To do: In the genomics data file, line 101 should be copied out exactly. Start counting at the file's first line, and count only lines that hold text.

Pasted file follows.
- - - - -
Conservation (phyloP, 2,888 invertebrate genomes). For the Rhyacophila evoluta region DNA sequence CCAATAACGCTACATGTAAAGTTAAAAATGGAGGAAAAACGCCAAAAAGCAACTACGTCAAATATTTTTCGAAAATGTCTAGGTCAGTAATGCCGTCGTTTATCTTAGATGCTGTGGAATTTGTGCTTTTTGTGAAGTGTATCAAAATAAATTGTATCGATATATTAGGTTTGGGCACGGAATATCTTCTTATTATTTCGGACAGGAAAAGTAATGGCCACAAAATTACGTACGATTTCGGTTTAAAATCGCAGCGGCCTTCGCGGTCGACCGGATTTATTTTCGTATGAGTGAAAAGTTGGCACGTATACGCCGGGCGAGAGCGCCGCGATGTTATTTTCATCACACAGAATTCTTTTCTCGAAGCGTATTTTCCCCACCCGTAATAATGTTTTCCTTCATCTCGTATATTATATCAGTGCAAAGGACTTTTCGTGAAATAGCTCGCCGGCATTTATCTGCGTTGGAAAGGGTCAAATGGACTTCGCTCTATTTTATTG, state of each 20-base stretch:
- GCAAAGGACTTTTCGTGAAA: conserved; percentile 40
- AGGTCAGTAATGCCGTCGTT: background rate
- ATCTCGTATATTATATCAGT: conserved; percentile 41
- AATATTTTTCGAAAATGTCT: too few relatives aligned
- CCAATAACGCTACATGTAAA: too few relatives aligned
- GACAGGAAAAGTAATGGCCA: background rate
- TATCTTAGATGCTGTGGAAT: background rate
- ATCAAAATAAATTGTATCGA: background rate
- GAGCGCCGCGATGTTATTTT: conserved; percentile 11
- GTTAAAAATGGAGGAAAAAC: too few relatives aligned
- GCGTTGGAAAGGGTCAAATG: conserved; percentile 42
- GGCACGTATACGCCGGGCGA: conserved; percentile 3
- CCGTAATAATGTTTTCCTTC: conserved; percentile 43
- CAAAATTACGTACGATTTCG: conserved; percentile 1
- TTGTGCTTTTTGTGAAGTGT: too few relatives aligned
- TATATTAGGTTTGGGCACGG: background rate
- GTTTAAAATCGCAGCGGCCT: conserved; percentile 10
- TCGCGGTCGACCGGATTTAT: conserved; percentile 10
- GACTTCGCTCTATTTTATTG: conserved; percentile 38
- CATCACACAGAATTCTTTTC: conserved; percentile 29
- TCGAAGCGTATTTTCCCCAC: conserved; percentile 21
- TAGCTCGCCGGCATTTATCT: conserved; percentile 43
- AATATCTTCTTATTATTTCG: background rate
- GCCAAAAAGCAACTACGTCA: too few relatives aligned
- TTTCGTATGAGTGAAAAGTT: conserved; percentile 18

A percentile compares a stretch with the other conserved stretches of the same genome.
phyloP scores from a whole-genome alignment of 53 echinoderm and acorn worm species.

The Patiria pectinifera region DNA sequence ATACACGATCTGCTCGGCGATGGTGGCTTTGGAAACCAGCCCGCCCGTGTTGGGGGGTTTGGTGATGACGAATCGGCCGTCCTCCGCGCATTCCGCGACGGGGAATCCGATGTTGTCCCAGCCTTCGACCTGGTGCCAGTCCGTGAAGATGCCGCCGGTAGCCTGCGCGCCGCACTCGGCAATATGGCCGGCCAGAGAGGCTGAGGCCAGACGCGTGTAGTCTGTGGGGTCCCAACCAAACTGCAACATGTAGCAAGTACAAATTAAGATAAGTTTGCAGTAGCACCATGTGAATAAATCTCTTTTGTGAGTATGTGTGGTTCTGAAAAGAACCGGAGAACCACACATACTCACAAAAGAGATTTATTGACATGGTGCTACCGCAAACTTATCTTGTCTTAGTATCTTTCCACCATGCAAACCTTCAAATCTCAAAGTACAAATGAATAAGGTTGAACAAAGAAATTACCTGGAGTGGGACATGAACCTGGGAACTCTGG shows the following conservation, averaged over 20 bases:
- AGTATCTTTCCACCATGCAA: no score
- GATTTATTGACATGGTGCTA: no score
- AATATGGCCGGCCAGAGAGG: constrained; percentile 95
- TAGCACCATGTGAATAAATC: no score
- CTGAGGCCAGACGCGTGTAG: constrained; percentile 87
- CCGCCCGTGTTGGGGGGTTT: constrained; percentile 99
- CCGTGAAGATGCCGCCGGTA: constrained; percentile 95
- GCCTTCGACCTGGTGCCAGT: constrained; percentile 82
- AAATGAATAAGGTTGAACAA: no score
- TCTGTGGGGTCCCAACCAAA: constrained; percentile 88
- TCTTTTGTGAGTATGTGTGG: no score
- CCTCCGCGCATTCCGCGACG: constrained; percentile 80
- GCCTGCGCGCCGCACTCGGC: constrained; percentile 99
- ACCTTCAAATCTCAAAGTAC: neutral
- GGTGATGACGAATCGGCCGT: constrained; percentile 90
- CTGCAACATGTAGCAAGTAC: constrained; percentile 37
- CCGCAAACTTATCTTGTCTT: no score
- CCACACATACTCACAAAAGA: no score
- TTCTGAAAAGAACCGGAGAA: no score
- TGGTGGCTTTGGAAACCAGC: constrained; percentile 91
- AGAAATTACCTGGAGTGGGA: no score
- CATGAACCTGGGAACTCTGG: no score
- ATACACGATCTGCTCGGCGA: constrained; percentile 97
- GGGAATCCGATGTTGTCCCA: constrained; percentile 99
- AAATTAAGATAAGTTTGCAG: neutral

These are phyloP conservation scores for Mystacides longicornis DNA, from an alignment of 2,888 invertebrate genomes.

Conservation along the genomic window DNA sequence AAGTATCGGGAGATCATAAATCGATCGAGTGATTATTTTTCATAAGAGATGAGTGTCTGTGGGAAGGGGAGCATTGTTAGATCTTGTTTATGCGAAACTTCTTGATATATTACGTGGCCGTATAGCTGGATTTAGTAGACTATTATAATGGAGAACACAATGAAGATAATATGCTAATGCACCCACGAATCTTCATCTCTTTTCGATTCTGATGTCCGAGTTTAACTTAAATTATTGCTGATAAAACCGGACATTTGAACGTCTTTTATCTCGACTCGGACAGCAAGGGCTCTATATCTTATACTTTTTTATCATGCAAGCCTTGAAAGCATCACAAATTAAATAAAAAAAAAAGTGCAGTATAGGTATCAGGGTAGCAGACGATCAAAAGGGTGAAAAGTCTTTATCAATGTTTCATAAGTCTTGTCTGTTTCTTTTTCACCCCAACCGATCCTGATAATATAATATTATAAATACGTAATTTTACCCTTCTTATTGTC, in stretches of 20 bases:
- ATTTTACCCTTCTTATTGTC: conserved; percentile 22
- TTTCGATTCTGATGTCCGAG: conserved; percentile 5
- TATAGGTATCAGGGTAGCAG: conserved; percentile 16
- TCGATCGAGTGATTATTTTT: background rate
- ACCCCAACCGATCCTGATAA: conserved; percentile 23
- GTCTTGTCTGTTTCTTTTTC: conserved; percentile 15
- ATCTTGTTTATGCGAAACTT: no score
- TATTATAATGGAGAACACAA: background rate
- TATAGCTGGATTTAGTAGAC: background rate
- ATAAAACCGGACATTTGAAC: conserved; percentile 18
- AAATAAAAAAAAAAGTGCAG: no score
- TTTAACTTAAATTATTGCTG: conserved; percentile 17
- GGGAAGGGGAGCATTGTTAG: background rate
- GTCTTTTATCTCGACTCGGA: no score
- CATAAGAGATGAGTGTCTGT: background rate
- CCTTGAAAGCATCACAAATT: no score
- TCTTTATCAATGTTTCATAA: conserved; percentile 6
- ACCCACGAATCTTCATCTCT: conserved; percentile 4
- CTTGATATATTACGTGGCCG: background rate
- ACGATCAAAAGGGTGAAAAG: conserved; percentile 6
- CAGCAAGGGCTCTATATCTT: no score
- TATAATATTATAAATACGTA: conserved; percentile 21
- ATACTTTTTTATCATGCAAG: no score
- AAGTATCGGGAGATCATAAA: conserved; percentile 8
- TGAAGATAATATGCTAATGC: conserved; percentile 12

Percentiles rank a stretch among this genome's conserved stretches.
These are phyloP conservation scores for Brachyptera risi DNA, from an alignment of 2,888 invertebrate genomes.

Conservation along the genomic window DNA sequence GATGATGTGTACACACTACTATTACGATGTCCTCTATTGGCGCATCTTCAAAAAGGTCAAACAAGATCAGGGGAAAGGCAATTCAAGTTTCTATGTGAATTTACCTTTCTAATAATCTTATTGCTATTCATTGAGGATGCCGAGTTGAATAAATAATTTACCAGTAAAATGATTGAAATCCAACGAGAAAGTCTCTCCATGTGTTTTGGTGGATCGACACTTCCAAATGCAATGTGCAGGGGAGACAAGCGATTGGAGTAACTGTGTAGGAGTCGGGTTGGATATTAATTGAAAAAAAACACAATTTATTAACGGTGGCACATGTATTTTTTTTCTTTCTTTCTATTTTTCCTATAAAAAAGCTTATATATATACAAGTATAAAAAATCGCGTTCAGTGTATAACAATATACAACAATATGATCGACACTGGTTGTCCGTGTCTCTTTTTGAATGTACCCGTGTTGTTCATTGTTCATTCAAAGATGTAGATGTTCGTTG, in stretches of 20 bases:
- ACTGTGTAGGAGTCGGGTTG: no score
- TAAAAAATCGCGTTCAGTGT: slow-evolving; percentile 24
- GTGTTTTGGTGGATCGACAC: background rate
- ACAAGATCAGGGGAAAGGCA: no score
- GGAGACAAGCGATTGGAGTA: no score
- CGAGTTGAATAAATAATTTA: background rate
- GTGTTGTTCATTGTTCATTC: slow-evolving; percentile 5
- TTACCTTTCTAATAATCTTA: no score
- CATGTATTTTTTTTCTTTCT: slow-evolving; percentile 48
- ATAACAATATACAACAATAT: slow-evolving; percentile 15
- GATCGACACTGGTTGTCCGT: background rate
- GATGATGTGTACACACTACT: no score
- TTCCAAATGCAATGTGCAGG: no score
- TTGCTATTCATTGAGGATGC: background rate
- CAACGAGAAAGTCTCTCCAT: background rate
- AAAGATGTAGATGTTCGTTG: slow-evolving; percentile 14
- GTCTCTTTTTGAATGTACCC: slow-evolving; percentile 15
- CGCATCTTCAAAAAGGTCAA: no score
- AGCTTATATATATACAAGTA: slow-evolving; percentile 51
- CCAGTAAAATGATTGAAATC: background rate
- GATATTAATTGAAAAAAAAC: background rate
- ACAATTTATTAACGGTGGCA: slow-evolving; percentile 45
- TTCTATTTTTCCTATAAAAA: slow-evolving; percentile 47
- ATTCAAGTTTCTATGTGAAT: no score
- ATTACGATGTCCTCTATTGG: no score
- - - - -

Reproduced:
- GTCTCTTTTTGAATGTACCC: slow-evolving; percentile 15